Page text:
Attendees at the AVCA Sustainable Investing in Africa Summit 2022 in London were “bewildered” over the DFI community’s divestment from the education sector. Those that raised concerns had education at the centre of their impact strategy.
In June, the World Bank’s International Finance Corporation (IFC) announced it would not resume its investment in for-profit fee-charging K-12 private schools. The IFC said in a statement that there is “potential” for investment to “exacerbate inequalities and have unintended, undesirable spillovers into the public sector school system”. Since then, DFIs have been divesting from education.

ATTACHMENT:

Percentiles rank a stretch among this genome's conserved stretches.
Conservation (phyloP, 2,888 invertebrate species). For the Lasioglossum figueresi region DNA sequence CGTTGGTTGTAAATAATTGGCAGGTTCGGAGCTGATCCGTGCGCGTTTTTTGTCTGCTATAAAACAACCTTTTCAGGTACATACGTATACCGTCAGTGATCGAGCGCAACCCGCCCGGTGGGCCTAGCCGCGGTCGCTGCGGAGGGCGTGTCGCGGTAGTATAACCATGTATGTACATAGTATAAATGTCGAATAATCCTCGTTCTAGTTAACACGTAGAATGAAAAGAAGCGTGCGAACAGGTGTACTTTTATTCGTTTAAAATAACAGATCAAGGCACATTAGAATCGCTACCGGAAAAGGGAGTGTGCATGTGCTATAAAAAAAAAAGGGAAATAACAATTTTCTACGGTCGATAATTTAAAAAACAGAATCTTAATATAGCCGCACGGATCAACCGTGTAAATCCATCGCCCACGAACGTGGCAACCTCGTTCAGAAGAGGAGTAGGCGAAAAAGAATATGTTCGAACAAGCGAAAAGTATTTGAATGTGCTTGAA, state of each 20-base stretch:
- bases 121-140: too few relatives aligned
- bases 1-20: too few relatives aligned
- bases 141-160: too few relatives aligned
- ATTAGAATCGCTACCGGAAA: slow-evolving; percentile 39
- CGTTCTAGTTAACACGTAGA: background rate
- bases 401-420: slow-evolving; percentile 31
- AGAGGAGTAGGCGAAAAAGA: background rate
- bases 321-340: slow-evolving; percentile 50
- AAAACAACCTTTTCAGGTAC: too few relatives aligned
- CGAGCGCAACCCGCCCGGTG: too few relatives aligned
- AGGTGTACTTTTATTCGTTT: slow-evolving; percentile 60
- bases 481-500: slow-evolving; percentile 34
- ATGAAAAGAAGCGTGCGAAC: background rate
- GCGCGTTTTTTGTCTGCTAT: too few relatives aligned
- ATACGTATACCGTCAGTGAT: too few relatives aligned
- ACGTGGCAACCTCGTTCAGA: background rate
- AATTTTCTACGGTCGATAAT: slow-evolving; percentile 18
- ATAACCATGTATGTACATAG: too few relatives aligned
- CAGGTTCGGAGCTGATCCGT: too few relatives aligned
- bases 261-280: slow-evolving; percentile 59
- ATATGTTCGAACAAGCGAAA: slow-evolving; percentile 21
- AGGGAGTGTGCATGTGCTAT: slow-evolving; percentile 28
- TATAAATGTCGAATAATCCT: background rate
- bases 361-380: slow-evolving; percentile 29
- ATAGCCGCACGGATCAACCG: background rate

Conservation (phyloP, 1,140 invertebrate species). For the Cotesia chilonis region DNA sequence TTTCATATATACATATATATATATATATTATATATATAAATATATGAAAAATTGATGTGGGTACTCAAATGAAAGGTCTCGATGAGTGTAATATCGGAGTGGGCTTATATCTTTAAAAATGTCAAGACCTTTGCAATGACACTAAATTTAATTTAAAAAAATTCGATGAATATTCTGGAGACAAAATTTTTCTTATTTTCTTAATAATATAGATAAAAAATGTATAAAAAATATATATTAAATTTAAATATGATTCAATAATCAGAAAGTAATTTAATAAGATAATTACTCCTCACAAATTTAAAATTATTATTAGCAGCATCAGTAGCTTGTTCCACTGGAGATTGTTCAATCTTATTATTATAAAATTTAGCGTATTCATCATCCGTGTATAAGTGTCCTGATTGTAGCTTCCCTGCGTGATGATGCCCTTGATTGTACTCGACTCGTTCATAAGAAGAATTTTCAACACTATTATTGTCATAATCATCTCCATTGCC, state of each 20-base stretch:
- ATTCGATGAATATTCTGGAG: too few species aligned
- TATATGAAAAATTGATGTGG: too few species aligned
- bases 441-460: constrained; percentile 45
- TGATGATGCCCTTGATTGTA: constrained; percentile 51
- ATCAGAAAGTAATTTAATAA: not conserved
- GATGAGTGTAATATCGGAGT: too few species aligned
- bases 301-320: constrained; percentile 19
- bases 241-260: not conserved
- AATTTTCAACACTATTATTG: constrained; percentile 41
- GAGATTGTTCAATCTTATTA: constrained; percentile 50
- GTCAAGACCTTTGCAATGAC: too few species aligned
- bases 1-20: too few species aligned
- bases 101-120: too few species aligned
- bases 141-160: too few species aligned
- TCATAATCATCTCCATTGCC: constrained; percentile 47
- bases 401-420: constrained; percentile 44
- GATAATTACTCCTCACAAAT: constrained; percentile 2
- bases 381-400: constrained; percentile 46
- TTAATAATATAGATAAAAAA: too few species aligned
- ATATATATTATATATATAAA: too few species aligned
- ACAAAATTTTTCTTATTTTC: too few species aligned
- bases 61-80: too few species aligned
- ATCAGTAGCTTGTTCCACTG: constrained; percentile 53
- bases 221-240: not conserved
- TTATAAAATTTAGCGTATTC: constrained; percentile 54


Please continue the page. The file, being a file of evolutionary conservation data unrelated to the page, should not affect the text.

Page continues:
Sandrine Henton, managing director at impact investment firm EG Capital, said there is a “cultural bias” surrounding the decision. “There are countries that massively rely on funding from the DFI community. In regions like Africa, Asia and Latin America, private education is chronically underinvested… it is not given the same amount of attention by governments that it is across Europe and in the UK. Private capital has been proven to be hugely helpful in filling that gap and providing opportunities for people to receive a better education.”
Henton noted that the divestment of education investments is a “knee-jerk reaction” to the problems around private education and suggested “a more moderate and watered down approach is needed”.
Another conference attendee that New Private Markets spoke to also voiced concerns about this. They said GPs relying on the DFI community for funding will now need to look for that source of capital elsewhere.